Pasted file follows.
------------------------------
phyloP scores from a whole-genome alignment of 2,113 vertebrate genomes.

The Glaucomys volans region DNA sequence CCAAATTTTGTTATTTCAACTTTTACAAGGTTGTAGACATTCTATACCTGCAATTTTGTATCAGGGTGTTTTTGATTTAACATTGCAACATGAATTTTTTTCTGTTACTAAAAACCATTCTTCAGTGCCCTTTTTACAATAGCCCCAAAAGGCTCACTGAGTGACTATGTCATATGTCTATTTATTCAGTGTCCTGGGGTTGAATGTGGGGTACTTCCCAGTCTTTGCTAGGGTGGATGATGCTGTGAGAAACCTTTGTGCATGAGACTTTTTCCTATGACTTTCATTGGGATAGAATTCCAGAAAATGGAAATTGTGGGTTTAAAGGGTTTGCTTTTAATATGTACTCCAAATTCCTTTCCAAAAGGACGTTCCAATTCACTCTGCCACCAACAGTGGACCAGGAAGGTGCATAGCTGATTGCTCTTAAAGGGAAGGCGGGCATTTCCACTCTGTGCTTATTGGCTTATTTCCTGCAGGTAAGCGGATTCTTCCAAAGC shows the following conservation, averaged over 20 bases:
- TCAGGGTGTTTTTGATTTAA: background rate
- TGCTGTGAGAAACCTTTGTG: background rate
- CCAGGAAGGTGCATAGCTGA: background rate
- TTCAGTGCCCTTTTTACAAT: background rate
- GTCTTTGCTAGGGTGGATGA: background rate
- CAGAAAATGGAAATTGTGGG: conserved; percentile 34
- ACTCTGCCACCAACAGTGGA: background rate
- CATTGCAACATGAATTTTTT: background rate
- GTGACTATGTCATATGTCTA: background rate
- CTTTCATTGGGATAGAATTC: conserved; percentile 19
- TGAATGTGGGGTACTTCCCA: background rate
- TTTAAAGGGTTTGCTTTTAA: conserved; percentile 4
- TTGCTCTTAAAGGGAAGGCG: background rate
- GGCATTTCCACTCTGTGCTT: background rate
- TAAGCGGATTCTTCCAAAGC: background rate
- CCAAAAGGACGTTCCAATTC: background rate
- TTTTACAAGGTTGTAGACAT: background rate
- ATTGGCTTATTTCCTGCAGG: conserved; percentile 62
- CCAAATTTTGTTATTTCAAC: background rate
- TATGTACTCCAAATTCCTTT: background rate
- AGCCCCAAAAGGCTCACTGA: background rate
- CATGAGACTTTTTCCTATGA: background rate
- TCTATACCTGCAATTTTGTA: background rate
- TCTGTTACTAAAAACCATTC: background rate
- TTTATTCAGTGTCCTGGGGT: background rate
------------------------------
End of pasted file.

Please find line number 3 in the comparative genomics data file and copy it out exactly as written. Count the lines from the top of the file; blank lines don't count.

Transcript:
- TCAGGGTGTTTTTGATTTAA: background rate